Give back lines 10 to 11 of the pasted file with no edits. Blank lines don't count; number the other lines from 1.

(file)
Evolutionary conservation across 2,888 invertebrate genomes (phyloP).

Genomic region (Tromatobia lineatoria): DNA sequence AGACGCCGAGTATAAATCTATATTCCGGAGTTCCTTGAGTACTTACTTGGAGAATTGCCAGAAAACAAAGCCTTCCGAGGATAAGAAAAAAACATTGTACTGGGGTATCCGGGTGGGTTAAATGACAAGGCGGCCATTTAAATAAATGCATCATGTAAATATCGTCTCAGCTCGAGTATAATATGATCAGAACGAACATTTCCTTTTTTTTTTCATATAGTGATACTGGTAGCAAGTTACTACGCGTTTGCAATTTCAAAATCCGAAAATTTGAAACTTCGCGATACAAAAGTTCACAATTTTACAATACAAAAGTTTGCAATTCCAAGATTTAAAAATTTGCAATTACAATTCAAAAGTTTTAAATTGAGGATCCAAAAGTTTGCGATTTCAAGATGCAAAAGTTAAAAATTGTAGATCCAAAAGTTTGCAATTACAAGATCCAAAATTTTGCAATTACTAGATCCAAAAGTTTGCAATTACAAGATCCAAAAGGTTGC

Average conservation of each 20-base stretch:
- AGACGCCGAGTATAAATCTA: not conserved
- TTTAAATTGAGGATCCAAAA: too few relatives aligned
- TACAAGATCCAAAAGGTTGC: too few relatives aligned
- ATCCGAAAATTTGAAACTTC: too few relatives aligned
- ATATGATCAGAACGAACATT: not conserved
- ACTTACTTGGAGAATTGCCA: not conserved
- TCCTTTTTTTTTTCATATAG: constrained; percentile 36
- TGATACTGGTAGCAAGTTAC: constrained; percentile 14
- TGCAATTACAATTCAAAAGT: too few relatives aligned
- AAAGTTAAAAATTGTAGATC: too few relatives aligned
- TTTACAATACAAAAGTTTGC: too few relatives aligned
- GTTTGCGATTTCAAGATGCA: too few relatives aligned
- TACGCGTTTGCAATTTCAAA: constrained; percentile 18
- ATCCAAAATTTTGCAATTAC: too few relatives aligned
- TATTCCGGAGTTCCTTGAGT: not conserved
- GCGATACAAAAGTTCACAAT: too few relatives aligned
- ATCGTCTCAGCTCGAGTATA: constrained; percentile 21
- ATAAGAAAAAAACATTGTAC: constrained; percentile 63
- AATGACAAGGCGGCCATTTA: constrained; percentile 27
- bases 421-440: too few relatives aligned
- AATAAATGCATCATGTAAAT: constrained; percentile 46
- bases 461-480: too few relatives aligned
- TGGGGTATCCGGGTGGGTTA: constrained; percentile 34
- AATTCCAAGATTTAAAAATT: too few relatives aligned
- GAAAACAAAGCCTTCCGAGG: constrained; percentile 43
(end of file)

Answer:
- TCCTTTTTTTTTTCATATAG: constrained; percentile 36
- TGATACTGGTAGCAAGTTAC: constrained; percentile 14